Construction Getting around
Newcastle city centre is still open for business.
Major construction of Newcastle Light Rail is now complete and from October 2018 you will begin to see light rail vehicles moving around the city centre as we test the light rail system and train our drivers. This testing phase will ensure the system is fully functional and safe to carry passengers from early 2019. Read more on testing and commissioning here.
Information for road users
Hunter and Scott streets have reopened to traffic along with two new road connections at Worth Place and Steel Street connecting Hunter Street with Honeysuckle Drive. Take a look at our animations Worth Place to Darby Street and Darby to Pacific streets to see how traffic now flows in these areas of the city centre.
Key traffic movements include:
- One lane of traffic in each direction on Hunter and Scott streets, between Worth Place and Telford Street
- Scott Street, between Newcomen and Pacific streets, is mixed running. In this section, light rail vehicles and other road users share a lane
- No right turn into Worth Place from Hunter Street
- No right turn into Auckland Street from Hunter Street
- Dedicated right turn lanes on Hunter Street into Merewether Street (when travelling west) and Darby Street (when travelling east)
- A dedicated right turn lane on Hunter Street into Darby Street
- No right turn into Crown Street
- No right turn into or out of Wolfe Street
- No right turn into or out of Bolton Street
- No right turn into Watt Street from Scott Street (when travelling west)
- No right turn into Scott Street from Watt Street (when travelling north)
Double yellow lines indicate tramways, and the speed limit around light rail is 40km/h. Get up to speed on the changes to road rules and how to be safe around trams here.
We will publish weekly updates about upcoming road closures and night work here. We will display up to date information, including road closures and detours on electronic message signs along the road. For the latest traffic information, visit livetraffic.com or download the Live Traffic NSW App. For changes to public transport and the 110 shuttle bus route from Newcastle Interchange, visit newcastletransport.info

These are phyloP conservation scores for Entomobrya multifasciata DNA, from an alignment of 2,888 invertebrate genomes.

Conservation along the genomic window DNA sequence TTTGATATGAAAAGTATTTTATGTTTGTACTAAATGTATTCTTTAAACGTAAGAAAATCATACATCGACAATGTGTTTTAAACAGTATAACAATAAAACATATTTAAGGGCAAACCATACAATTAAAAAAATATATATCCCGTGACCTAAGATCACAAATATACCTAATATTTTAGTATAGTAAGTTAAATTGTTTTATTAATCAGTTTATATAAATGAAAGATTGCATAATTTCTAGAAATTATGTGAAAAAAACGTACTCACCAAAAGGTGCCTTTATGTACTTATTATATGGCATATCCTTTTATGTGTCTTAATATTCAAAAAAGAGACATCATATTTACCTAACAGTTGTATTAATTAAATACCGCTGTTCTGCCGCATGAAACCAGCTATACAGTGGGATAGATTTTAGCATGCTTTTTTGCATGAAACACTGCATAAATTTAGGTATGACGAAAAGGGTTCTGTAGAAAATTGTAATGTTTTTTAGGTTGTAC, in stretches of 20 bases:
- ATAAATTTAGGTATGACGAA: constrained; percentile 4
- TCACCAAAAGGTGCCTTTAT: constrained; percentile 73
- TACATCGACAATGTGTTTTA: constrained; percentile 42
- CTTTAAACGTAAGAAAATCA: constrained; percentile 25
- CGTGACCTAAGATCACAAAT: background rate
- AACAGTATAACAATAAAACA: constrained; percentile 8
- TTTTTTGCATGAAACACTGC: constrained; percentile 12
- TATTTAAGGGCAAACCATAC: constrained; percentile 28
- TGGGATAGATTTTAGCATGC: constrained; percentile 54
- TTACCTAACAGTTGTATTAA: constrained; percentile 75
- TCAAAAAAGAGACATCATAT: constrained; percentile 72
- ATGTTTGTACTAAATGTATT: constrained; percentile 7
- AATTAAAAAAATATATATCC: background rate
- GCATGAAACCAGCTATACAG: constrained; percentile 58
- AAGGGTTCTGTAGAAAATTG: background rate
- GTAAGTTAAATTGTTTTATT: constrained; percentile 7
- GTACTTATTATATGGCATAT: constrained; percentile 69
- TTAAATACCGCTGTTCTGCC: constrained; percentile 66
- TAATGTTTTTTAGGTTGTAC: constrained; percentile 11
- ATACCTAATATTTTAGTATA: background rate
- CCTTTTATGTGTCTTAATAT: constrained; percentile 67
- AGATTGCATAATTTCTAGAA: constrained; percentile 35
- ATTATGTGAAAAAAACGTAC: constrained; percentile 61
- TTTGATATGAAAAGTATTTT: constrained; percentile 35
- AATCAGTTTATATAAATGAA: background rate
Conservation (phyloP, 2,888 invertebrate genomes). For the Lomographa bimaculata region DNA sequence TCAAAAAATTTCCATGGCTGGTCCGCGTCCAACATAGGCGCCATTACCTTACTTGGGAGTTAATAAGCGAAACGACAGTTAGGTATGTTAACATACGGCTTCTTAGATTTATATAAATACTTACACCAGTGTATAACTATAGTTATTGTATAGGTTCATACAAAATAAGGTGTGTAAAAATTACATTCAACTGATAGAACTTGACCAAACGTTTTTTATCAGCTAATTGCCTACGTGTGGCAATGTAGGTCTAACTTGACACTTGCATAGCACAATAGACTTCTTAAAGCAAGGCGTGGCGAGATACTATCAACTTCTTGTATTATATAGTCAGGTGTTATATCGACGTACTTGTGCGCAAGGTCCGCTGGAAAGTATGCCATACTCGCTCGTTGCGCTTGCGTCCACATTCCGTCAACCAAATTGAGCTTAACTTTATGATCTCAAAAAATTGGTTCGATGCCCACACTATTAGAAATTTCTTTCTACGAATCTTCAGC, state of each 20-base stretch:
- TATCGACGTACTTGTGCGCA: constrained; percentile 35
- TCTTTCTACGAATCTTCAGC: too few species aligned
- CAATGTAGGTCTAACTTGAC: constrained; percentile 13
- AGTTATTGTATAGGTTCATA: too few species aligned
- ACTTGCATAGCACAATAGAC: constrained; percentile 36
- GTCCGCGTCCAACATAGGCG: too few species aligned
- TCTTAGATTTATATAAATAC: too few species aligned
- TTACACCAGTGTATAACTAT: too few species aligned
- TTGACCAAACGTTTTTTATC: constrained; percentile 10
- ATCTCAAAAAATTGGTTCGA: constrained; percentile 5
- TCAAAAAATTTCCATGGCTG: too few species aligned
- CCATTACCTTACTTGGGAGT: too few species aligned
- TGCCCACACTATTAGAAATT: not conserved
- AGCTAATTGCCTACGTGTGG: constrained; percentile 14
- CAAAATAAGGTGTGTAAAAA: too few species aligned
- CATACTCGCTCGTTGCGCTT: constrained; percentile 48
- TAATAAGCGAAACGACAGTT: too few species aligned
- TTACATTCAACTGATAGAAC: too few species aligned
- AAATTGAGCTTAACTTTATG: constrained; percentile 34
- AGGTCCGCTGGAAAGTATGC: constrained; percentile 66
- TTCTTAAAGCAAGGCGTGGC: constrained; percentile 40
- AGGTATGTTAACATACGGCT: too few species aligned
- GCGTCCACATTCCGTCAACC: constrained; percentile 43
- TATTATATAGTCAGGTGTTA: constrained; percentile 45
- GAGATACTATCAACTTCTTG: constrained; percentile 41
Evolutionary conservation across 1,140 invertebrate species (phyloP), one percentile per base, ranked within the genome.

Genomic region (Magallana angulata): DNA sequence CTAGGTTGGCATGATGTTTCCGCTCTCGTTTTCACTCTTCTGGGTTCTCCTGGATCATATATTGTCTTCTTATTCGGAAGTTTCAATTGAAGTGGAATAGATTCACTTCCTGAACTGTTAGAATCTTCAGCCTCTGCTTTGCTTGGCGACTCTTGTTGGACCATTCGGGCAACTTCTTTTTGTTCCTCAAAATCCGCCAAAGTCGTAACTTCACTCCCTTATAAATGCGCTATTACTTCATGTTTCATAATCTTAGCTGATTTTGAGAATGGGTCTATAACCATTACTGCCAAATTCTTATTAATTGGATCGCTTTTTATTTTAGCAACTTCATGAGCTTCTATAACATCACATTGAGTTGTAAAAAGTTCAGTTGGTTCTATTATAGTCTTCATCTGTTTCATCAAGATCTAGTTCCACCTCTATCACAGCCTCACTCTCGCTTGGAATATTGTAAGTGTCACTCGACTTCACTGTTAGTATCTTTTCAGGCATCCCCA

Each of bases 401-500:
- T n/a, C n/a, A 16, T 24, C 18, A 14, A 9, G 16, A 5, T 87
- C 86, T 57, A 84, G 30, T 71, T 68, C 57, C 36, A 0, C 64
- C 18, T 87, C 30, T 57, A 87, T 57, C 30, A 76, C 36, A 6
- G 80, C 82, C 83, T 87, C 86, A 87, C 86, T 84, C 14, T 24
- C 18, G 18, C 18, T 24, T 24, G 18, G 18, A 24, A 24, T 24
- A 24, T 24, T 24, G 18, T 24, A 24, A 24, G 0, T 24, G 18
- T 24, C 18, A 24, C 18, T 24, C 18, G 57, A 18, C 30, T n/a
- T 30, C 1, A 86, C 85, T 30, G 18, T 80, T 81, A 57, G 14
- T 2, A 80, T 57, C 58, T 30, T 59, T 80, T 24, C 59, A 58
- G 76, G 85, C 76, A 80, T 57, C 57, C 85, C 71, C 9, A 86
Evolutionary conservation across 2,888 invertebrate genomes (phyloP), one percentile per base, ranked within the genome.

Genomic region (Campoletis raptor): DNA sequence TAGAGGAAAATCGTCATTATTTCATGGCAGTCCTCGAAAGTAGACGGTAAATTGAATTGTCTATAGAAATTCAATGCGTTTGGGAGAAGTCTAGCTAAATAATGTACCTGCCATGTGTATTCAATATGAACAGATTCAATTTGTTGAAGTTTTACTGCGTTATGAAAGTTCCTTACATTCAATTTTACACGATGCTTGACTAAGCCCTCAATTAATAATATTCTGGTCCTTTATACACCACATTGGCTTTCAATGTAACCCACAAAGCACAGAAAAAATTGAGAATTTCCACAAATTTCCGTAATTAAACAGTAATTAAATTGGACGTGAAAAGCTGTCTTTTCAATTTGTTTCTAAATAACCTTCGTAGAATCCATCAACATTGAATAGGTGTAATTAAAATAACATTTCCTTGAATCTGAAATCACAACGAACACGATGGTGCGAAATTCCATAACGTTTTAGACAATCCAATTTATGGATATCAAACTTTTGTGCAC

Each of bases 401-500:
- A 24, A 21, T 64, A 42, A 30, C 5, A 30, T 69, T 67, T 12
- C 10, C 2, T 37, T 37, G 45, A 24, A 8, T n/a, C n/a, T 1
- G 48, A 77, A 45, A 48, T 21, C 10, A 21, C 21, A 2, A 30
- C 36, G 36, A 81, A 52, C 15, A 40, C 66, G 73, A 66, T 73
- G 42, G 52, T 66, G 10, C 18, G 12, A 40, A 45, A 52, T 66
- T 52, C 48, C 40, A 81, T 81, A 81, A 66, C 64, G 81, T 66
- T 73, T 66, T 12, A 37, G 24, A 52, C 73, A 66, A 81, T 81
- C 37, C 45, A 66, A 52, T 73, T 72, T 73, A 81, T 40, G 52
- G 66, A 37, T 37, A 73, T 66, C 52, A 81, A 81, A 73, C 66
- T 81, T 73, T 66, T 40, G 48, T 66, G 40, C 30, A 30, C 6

Did you know there’s a range of parking within a 5 minute walk of anywhere in the city centre? There are 19 off-street parking sites in Newcastle city centre and many of them offer all day parking for reasonable fees. View the Newcastle city centre parking guide for detailed information.
Pay and display parking meters are located throughout the city centre. If you are parking on the street in a metered area, please check kerbside signs for hours of operation and prices.
Outside the times indicated on the signs, parking is free and unrestricted; however in some instances other parking conditions may apply. Please always check the information on the kerbside before you park your vehicle.
A vehicle displaying an MPS card with the Australian Disability Parking Permit can park in metred areas at no charge.
Free 15-minute on-street parking
Did you know that you can park for 15 minutes free in Newcastle’s city centre? If parking in a 1P, 2P or 4P ticketed and on-street car space, the ticket machine offers an option to choose a free 15-minute parking ticket.
Press the minus button to print your free 15-minute parking ticket, and make sure you display it on your vehicle dashboard.
Driving your car isn’t the only way to get around Newcastle city centre. Why not rethink your journey and consider one of the alternative travel choices below?
Cycling - Take advantage of the on road and off road bike paths and the mostly flat terrain by riding to your destination in the city centre. Riding your bike is a more sustainable option that driving your car and you will also be increasing your fitness.
Walking - Why not leave the car at home and walk to work? If you don’t live within walking distance of the city centre, combine a walk with another travel choice such as public transport.
Car-pooling – Car-pooling is a great way to commute into the city centre. Share the responsibility of driving amongst your friends and colleagues, and decrease the parking and fuel you pay for each week.
Public transport – There are good public transport links to the city centre from most suburbs. Newcastle Transport’s new bus and ferry network was launched on 14 January, introducing more than one thousand extra services per week across Newcastle and Lake Macquarie. The new network includes frequent bus services on core routes, more regular ferry services, new bus routes and better connections between modes. To plan your journey, view network maps and route timetables, visit newcastletransport.info
Fare free bus zone – If you don’t have easy access to a bus stop from home, why not park just outside of the city centre and take advantage of the fare free bus zone which extends from Selma Street in the west, north to the Tree of Knowledge corner (Hannell street Wickham) and east to Newcastle Beach and Nobbys Beach. Find out more on the Newcastle City Council website.
Newcastle Interchange – Newcastle Interchange is a new, fully accessible, multi-modal transport interchange located at Wickham, west of Stewart Avenue. Catch a train to Newcastle Interchange and choose a travel option from there – you could walk, cycle or catch a bus to your desired destination. The free 110 shuttle bus runs from the interchange and does a loop of the city centre with stops on Honeysuckle Drive, Wharf Road, Watt Street and King Street.
Park-and-ride - Newcastle City Council offers an affordable park and ride service from McDonald Jones Stadium to the city centre for $2.20 per day. Buses run every 15 minutes on weekdays from 7am to 9am, dropping off at five convenient destinations in the city centre. Buses make the return trip from the city centre to the stadium every 15 minutes from 4.30pm to 6.30pm. Find out more at newcastle.nsw.gov.au/parkandride